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Taking a Pediatric Exposure History
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Course: WB 1905
CE Original Date: June 3, 2011
CE Renewal Date: June 3, 2013
CE Expiration Date: June 3, 2015
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Pediatric Environmental Medicine Resources

Please refer to the following Web resources for more information on taking a pediatric exposure history and addressing environmental exposures of children.

  • Agency for Toxic Substances and Disease Registry (http://www.atsdr.cdc.gov/)
    • For chemical, emergency situations

      CDC Emergency Response: 770-488-7100 and request the ATSDR Duty Officer

    • For chemical, non- emergency situations

    PLEASE NOTE
    ATSDR cannot respond to questions about individual medical cases, provide second opinions, or make specific recommendations regarding therapy. Those issues should be addressed directly with your health care provider.

  • Pediatric Environmental Health Specialty Units (PEHSU) http://aoec.org/PEHSU/
    • Each PEHSU is based at an academic medical center and is a collaboration between the pediatric clinic and the occupational and environmental clinic at each site.
    • The PEHSU's have been developed to provide education and consultation for health professionals, public health professionals, and others about the topic of children's environmental health.
    • The PEHSU staff members are available for consultation about potential pediatric environmental health concerns affecting both the child and the family. Health care professionals may contact their regional PEHSU for clinical advice.
  • Poison Control Center
    • The American Association of Poison Control Centers (AAPCC) may be contacted for questions about poisons and poisonings. The Web site provides information about poison centers and poison prevention. AAPCC does not provide information about treatment or diagnosis of poisoning or research information for student papers.
    • American Association of Poison Control Centers (1-800-222-1222 or www.aapcc.org).

General Environmental Medicine Resources

Please refer to the following Web resources for general information on environmental medicine:

  • Agency for Toxic Substances and Disease Registry (http://www.atsdr.cdc.gov/)
  • Centers for Disease Control and Prevention (CDC) (http://www.cdc.gov/)
    • o CDC works to protect public health and the safety of people, by providing information to enhance health decisions, and promotes health through partnerships with state health departments and other organizations.
    • o CDC focuses national attention on developing and applying disease prevention and control (especially infectious diseases), environmental health, occupational safety and health, health promotion, prevention, and education activities designed to improve the health of the people of the United States.
  • National Center for Environmental Health (NCEH) (http://www.cdc.gov/nceh/)
    • NCEH works to prevent illness, disability, and death from interactions between people and the environment.
    • It is especially committed to safeguarding the health of populations that are particularly vulnerable to certain environmental hazards—children, the elderly, and people with disabilities.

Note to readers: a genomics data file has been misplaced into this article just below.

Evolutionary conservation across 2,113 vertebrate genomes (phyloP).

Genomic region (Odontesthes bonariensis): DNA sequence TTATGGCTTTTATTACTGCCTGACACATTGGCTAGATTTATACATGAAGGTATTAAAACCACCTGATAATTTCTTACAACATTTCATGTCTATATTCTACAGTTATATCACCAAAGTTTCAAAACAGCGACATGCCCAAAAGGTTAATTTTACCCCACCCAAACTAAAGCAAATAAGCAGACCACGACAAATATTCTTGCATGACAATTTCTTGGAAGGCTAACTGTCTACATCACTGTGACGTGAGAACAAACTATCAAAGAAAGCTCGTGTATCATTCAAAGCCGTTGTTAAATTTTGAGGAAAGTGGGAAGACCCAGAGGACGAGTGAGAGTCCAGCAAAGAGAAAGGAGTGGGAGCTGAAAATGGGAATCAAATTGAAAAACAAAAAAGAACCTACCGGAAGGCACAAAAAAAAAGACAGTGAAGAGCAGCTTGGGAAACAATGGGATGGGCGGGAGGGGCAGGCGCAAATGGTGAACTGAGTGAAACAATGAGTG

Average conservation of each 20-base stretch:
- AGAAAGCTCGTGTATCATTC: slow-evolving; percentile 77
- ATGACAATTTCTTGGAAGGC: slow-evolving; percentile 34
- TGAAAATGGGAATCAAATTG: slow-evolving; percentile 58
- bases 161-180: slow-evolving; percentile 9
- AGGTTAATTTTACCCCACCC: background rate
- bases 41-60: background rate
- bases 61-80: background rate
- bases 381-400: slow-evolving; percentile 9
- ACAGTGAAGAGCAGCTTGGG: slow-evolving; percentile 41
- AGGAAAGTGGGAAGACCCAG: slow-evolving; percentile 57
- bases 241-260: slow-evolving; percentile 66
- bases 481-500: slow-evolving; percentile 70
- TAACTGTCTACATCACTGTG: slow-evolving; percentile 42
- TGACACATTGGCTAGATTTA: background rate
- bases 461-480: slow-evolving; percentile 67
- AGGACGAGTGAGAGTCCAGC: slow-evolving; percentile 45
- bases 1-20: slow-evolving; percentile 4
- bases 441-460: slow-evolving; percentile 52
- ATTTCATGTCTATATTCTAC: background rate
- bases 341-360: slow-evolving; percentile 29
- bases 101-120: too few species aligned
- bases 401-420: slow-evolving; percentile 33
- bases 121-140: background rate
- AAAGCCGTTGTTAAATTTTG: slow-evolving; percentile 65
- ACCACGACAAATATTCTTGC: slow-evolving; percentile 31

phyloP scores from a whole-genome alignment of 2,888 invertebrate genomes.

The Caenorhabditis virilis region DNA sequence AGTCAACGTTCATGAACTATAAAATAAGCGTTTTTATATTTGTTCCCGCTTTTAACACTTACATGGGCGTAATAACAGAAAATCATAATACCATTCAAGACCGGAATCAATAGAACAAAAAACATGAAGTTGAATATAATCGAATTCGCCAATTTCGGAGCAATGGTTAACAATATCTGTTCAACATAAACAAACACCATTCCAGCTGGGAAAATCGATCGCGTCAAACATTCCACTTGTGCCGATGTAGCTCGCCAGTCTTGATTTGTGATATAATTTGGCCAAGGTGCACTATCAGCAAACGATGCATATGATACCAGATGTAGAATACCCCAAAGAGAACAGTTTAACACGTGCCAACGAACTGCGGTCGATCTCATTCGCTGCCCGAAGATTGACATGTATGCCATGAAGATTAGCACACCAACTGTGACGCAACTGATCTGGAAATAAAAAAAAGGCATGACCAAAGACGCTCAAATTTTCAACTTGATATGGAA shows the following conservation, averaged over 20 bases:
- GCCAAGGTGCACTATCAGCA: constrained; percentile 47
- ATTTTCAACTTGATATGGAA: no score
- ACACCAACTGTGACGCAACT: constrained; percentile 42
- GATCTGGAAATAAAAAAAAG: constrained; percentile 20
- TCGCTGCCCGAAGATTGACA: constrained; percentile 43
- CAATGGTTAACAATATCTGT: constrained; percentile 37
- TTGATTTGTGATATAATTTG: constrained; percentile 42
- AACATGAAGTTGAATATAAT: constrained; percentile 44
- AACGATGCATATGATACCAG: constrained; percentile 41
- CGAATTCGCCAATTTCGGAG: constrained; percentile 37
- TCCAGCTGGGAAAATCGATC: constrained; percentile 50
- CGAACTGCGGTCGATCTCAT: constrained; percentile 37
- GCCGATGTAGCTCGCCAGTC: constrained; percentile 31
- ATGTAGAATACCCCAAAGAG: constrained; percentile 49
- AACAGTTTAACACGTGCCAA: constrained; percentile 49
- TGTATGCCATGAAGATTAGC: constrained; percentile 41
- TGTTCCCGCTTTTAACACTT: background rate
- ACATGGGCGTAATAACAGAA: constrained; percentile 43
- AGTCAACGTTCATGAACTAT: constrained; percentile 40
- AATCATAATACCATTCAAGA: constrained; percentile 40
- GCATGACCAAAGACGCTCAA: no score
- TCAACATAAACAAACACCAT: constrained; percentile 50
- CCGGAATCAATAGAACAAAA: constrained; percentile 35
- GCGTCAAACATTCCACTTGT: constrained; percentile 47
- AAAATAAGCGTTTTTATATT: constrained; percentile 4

• National Institute of Health (NIH) (http://www.nih.gov/)
  • National Institute of Occupational Safety and Health (NIOSH) (http://www.cdc.gov/niosh/)
    • NIOSH is in the U.S. Department of Health and Human Services. Part of CDC, it is an agency established to help assure safe and healthful working conditions for working men and women by providing research, information, education, and training in the field of occupational safety and health.
  • American College of Occupational and Environmental Medicine (ACOEM) (http://www.acoem.org/)
    • ACOEM is the nation's largest medical society dedicated to promoting the health of workers through preventive medicine, clinical care, research, and education.
    • Its members encompass specialists in a variety of medical practices united by the college to develop positions and policies on vital issues relevant to the practice of preventive medicine, both within and outside the workplace.
  • American College of Medical Toxicologists (ACMT) (http://www.acmt.net/) is a professional, nonprofit association of physicians with recognized expertise in medical toxicology.
  • American College of Preventive Medicine (http://www.acpm.org)
    • The American College of Preventive Medicine (ACPM) is the national professional society for physicians committed to disease prevention and health promotion.
    • ACPM's 2,000 members are engaged in preventive medicine practice, teaching, and research.
  • Association of Occupational and Environmental Clinics (http://www.aoec.org)
    • The Association of Occupational and Environmental Clinics (AOEC) is a network of more than 60 clinics and more than 250 individuals committed to improving the practice of occupational and environmental medicine through information-sharing and collaborative research.
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USA.gov: The U.S. Government's Official Web PortalDepartment of Health and Human Services
Agency for Toxic Substances and Disease Registry, 4770 Buford Hwy NE, Atlanta, GA 30341
Contact CDC: 800-232-4636 / TTY: 888-232-6348

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